"A good teacher knows that the best way to help students learn is to allow them to find the truth by themselves." Noam Chomsky (Chomsky on MisEducation, 2000, p. 21) 

Media Literacy & Online News Sources

Center for Media Literacy 
“Dedicated to promoting and supporting media literacy education as a framework for accessing, analyzing, evaluating, creating and participating with media content, CML works to help citizens, especially the young, develop critical thinking and media production skills needed to live fully in the 21st century media culture.”  Look at Best Practices for links to Educator Resources.

Cooperative Children’s Book Center-CCBC (University of Wisconsin-Madison) 
The CCBC site features resources such as titles of “multicultural books every teen should know,” challenged books, discussions of intellectual freedom, and trends in books.  This is a valuable resource for teachers, students, and parents.  

A project of the Annenberg Public Policy Center of the University of Pennsylvania, Fact Check describes itself as a nonpartisan, nonprofit ‘consumer advocate’ for voters that aims to reduce the level of deception and confusion in U.S. politics. We monitor the factual accuracy of what is said by major U.S. political players in the form of TV ads, debates, speeches, interviews and news releases.”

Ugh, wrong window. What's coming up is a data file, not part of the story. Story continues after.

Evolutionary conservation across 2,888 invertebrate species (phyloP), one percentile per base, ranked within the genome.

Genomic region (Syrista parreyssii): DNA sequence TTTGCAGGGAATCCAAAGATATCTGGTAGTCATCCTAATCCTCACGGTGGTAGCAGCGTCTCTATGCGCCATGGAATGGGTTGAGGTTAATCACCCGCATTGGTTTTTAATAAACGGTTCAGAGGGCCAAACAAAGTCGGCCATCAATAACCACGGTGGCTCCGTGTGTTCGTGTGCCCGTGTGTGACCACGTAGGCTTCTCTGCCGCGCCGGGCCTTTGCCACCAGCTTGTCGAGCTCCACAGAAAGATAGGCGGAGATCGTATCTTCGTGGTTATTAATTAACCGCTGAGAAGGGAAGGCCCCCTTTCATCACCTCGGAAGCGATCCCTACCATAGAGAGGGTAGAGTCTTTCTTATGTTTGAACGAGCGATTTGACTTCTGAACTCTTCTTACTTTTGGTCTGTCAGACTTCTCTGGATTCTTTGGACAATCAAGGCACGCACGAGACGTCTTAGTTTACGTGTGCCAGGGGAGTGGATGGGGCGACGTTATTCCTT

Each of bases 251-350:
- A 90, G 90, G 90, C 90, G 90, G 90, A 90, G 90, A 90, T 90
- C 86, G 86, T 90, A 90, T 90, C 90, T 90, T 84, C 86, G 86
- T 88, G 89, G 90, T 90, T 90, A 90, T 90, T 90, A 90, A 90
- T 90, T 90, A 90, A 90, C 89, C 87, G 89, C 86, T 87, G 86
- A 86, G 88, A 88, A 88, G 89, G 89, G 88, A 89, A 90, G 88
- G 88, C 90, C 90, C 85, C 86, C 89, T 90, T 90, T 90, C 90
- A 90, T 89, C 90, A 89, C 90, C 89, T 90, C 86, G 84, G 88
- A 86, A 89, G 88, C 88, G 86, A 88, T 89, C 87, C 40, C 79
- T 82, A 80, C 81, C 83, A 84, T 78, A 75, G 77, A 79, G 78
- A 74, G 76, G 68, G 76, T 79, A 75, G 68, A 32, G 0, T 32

The educational arm of Fact Check, FactCheckED also provides analysis of the accuracy of political speeches and the orientations of news outlets and Lesson Plans to promote media and political literacy.

Learn how to use media critically!  Peruse headlines from a variety of news sources online such as those listed below.  Compare lead story selection, headline word choices, and story content.  Compare Fox News with Al Jazeera, for example, or Time for Kids with Indy Kids.  Ask yourself questions about each site’s objectivity and perspective. 

This page is a doorway to newspapers and online sources of the United States and the world!  Newspapers from every state are linked, as are major papers from many countries.  Compare a small-town paper to a big-city paper.  What are the issues of importance?  What are similarities and differences between papers from different countries?

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